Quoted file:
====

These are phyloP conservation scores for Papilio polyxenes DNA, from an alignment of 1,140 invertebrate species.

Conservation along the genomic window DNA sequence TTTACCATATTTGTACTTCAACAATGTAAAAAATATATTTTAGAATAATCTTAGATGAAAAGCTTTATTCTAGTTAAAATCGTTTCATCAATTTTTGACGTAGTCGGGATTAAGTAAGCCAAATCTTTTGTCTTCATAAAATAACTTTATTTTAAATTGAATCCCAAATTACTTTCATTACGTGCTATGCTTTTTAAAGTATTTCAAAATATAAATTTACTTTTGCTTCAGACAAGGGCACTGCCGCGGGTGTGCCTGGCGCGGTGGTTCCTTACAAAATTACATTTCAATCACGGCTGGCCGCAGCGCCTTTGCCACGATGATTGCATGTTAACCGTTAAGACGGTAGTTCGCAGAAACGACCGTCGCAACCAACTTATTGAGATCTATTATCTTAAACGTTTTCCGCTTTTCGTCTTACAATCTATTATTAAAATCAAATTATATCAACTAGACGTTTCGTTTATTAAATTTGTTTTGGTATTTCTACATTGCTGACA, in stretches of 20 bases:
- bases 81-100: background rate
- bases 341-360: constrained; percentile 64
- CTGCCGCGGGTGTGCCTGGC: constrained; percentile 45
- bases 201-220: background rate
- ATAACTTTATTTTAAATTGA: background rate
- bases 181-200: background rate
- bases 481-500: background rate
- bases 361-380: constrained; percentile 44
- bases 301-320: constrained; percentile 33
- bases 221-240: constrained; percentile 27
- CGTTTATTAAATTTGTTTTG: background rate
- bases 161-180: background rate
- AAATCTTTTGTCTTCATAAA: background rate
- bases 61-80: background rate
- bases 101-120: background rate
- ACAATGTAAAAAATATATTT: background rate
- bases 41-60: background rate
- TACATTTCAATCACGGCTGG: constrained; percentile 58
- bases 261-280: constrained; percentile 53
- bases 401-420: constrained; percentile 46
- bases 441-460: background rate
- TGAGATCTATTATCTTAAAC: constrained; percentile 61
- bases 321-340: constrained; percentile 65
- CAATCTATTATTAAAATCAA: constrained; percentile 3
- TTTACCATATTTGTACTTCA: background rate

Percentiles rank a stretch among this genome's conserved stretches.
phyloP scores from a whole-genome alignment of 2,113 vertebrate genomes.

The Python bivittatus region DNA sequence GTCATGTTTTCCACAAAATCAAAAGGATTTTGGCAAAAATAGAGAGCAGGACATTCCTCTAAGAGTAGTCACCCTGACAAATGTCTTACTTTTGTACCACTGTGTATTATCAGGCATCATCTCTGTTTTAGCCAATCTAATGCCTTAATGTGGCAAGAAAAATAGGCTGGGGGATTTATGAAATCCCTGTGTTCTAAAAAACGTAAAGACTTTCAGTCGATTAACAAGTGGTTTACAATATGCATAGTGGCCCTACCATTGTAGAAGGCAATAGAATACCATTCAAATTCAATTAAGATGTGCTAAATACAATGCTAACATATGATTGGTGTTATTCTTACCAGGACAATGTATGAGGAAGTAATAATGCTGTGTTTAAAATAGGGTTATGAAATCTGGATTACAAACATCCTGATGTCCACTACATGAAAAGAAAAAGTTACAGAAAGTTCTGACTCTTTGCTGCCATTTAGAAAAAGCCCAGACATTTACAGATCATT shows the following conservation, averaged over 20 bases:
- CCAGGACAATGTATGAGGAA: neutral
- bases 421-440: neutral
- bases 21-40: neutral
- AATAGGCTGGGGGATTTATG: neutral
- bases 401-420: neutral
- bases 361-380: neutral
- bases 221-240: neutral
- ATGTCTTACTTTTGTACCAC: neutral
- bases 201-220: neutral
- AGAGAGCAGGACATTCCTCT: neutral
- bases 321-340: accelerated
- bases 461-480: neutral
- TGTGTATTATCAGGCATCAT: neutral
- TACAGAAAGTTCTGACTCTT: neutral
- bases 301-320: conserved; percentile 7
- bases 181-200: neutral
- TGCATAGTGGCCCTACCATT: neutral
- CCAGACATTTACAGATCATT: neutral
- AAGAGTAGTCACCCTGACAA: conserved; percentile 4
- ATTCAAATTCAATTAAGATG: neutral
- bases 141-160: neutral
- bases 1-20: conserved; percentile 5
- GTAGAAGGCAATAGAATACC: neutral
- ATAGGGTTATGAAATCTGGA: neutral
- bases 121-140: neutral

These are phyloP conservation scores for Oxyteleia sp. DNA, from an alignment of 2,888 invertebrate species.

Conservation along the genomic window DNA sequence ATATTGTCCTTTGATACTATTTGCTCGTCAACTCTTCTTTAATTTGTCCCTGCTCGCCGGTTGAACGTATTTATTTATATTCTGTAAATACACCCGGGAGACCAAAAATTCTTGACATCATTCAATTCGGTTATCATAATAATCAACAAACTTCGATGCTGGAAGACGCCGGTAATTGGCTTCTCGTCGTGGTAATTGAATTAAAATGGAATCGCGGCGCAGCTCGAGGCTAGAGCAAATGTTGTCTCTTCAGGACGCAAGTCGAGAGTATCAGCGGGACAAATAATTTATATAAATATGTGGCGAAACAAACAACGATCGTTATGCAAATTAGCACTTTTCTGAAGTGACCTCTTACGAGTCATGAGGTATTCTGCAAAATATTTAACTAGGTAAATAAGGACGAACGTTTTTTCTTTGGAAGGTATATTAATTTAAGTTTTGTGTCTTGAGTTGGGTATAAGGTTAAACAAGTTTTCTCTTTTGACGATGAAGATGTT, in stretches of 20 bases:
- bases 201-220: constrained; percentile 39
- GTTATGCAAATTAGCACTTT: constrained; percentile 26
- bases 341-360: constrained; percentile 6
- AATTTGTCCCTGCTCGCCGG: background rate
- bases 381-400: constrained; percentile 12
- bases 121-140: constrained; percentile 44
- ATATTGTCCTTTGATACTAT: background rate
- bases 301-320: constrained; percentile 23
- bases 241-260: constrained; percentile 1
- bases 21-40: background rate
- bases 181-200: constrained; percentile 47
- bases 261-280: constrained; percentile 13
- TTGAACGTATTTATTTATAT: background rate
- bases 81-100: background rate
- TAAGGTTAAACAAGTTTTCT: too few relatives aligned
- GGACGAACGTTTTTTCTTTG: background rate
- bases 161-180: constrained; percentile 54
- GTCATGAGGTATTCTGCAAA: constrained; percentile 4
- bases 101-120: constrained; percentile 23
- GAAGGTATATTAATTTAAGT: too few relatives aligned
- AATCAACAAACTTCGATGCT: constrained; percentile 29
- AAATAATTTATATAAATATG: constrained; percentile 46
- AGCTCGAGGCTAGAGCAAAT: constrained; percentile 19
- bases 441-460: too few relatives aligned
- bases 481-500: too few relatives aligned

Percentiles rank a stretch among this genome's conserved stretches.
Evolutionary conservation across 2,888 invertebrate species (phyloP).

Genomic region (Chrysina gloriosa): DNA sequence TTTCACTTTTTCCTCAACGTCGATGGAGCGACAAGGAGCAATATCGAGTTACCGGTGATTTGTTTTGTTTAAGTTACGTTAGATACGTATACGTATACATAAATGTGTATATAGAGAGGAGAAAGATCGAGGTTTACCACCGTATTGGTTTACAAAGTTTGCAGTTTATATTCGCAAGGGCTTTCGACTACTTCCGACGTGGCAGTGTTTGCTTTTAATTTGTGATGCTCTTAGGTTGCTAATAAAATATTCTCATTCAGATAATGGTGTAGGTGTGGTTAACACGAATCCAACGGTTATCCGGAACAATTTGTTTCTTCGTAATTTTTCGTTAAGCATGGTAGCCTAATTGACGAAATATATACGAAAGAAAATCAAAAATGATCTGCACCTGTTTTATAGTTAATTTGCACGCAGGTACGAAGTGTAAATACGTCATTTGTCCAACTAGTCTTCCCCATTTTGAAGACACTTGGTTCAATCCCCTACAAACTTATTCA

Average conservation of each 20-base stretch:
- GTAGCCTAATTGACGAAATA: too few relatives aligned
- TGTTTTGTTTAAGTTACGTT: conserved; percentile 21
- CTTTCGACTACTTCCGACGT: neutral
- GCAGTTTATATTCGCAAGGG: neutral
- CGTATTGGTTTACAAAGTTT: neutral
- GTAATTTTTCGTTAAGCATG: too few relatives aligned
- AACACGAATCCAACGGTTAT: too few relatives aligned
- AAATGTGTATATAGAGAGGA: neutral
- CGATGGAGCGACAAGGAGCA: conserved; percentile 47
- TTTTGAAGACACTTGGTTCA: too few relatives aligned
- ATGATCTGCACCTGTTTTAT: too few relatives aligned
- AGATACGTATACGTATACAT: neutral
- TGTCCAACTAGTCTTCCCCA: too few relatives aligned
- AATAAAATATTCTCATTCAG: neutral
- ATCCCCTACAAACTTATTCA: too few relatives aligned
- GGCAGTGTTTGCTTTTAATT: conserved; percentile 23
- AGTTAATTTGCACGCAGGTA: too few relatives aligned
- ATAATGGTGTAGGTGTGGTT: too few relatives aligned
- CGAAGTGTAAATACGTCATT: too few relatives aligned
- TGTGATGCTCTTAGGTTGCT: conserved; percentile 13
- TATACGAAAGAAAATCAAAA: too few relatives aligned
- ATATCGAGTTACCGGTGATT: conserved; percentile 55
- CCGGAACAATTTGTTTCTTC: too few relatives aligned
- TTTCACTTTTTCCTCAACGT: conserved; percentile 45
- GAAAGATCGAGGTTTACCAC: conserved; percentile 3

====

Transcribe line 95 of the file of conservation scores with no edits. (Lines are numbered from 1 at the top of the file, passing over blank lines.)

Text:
- CGATGGAGCGACAAGGAGCA: conserved; percentile 47